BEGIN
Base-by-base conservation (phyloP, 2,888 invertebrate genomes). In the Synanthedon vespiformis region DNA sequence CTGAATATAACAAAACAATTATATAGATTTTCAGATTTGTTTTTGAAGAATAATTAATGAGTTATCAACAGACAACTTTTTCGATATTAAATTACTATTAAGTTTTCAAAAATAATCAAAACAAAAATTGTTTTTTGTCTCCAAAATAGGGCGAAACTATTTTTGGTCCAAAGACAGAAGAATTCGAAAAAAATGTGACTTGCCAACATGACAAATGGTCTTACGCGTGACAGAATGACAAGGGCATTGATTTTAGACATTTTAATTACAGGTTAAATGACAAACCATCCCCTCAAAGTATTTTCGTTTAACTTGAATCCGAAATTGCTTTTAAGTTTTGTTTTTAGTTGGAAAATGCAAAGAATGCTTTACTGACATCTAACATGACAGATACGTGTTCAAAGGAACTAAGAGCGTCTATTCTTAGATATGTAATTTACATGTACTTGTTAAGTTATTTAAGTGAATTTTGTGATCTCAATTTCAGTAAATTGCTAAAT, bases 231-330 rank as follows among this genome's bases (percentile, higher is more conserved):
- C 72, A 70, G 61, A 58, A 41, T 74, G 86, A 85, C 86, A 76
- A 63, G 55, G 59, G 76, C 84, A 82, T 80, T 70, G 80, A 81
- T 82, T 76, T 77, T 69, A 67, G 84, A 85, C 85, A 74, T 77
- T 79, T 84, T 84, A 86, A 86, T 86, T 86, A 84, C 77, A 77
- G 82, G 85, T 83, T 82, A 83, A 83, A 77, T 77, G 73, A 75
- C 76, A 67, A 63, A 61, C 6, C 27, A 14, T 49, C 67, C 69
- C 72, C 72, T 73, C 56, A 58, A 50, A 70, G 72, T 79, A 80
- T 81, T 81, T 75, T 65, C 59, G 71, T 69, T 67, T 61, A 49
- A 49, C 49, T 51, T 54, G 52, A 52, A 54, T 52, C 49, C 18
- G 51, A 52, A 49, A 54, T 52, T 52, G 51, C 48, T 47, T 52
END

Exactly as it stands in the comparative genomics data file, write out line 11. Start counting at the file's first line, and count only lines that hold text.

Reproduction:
- G 51, A 52, A 49, A 54, T 52, T 52, G 51, C 48, T 47, T 52